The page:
5. Care.

As viewers see in the show, Leslie takes on various roles. She moves on to new jobs and pursues new adventures. She knows when to move on and how to best dedicate her boundless stream of energy. No matter what hat she wears or what project she’s working on, Leslie is consistent in her efforts and in her caring. She cares about everything she does. This notion is reflected in the quality of her work. The best leaders care about every paper that crosses their desks, every phone call they make, and every person that sits in their building.

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In Leslie Knope’s words, “No one achieves anything alone.” Your team will be a reflection of your leadership. Dare to care. Dare to be a Leslie Knope.

Conclusion

Do you want to know more about how you can be the best possible leader? Complete a quick and easy leadership assessment, courtesy of Orlando businessman Joel Goldstein, President of Mr. Checkout Distributors. It only takes three minutes to find out your leadership strengths!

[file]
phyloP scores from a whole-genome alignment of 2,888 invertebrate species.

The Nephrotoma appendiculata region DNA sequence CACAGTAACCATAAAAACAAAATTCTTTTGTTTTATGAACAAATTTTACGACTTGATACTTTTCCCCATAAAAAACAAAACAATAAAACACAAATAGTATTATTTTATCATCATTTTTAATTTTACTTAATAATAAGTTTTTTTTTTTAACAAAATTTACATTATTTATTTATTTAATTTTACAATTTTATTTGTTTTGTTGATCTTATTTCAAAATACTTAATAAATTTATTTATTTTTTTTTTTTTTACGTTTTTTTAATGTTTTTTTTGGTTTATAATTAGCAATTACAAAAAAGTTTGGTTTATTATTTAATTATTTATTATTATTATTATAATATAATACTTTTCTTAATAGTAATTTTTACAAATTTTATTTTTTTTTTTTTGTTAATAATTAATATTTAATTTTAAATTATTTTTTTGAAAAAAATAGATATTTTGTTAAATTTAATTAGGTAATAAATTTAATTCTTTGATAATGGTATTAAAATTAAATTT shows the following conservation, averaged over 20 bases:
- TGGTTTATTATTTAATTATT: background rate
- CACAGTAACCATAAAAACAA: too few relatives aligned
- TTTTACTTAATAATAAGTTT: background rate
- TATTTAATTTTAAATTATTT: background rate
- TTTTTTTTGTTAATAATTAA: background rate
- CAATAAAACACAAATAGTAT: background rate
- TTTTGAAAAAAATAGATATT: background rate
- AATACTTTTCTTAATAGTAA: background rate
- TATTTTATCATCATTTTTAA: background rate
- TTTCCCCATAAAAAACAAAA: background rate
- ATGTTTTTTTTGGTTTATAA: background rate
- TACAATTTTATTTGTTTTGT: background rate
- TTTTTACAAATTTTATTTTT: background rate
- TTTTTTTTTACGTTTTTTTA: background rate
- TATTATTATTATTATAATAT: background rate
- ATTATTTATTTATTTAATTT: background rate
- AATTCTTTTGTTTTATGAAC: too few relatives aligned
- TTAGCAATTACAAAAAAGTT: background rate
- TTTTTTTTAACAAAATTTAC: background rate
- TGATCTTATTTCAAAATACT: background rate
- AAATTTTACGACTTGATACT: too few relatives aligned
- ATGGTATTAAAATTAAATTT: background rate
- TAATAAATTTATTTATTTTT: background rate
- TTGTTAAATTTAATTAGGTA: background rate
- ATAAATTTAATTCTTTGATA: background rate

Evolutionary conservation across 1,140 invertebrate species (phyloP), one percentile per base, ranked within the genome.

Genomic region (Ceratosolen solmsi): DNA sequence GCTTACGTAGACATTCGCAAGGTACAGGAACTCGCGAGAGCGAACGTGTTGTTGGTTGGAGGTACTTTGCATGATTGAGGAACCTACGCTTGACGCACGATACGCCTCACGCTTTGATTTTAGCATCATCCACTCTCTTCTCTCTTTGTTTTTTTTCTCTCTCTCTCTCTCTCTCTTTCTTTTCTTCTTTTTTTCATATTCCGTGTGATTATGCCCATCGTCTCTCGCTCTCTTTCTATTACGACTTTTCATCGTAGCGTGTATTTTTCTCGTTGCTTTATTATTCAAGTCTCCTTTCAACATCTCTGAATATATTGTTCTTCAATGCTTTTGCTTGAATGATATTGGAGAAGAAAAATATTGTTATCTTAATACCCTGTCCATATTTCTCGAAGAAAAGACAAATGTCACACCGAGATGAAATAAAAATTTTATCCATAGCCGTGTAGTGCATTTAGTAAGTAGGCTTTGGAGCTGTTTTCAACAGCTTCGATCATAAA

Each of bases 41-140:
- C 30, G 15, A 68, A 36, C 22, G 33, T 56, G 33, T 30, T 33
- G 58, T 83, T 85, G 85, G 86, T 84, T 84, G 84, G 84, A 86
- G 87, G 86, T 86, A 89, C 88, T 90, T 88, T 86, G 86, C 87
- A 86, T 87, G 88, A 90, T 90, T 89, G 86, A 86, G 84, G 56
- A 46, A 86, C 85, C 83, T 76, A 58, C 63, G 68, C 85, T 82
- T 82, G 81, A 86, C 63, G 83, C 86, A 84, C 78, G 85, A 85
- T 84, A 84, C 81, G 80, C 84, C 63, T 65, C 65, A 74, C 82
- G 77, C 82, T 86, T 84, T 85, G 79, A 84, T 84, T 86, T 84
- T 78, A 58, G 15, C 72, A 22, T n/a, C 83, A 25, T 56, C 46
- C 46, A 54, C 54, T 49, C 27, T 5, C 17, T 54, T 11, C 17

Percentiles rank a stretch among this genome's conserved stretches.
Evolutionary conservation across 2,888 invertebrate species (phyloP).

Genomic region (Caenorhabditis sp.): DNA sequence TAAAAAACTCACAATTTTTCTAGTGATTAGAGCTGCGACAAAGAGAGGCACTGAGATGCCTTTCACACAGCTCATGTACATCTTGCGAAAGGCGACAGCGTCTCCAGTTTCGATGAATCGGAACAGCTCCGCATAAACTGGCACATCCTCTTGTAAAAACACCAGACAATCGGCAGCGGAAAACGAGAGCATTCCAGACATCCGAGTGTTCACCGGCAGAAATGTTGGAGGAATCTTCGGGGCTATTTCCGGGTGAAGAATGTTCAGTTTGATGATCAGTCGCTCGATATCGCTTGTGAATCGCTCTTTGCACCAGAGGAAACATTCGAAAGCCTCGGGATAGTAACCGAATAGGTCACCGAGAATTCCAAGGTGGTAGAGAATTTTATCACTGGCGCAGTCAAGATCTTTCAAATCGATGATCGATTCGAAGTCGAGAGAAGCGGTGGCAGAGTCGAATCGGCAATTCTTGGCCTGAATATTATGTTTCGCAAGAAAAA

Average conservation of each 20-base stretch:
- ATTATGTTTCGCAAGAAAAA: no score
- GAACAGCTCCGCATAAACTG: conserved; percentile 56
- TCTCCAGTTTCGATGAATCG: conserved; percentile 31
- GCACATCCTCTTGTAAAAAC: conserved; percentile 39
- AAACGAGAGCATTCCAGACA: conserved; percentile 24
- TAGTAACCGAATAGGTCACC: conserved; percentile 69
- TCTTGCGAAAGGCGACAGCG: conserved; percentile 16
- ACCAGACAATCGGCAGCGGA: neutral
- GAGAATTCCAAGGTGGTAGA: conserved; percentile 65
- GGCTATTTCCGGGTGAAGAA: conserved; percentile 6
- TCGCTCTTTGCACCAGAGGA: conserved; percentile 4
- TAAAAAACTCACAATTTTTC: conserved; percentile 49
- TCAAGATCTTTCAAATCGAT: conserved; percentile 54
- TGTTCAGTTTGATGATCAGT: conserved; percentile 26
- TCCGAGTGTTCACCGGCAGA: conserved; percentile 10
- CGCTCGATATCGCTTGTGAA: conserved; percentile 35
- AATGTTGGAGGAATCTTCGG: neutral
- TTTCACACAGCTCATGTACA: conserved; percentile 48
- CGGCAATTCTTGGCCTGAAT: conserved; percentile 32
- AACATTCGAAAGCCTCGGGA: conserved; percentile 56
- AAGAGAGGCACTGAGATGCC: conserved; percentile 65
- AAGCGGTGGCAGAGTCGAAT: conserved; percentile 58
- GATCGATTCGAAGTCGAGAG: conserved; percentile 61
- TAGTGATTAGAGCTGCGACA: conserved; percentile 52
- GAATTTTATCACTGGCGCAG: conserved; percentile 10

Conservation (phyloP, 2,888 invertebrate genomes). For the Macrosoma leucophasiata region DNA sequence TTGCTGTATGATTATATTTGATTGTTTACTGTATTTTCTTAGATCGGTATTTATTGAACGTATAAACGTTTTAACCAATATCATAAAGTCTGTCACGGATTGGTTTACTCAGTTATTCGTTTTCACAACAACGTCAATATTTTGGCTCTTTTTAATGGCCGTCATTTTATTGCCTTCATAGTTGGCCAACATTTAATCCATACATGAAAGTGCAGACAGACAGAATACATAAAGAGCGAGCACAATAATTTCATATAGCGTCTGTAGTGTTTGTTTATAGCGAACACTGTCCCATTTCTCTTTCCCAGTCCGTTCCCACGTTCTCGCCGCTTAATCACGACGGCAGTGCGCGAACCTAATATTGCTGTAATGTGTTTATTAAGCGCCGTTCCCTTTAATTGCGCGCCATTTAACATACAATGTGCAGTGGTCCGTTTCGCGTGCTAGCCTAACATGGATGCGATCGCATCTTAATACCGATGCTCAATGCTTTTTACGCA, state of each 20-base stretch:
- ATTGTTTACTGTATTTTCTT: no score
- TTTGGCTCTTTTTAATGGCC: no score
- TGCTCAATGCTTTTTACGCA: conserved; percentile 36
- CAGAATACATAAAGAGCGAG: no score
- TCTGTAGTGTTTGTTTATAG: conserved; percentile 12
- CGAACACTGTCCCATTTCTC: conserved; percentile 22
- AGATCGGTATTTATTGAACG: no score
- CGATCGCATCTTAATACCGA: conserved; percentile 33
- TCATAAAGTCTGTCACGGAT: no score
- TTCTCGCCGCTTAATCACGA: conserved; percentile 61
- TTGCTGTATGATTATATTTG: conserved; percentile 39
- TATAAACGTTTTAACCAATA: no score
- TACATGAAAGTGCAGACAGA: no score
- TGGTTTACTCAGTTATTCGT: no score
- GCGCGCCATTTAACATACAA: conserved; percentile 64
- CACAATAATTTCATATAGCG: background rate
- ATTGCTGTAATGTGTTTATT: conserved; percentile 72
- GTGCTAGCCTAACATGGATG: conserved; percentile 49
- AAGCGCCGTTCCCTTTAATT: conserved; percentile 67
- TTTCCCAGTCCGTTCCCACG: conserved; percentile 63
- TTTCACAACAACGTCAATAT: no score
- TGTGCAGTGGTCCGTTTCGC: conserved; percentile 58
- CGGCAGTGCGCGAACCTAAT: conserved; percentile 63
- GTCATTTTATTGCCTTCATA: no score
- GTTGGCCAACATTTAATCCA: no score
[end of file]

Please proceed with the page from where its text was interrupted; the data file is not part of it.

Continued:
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Last Updated on September 20, 2018

8 Ways to Train Your Brain to Learn Faster and Remember More

8 Ways to Train Your Brain to Learn Faster and Remember More

You go to the gym to train your muscles. You run outside or go for hikes to train your endurance. Or, maybe you do neither of those, but still wish you exercised more.

Well, here is how to train one of the most important parts of your body: your brain.

When you train your brain, you will:

  • Avoid embarrassing situations. You remember his face, but what was his name?
  • Be a faster learner in all sorts of different skills. No problem for you to pick up a new language or new management skill.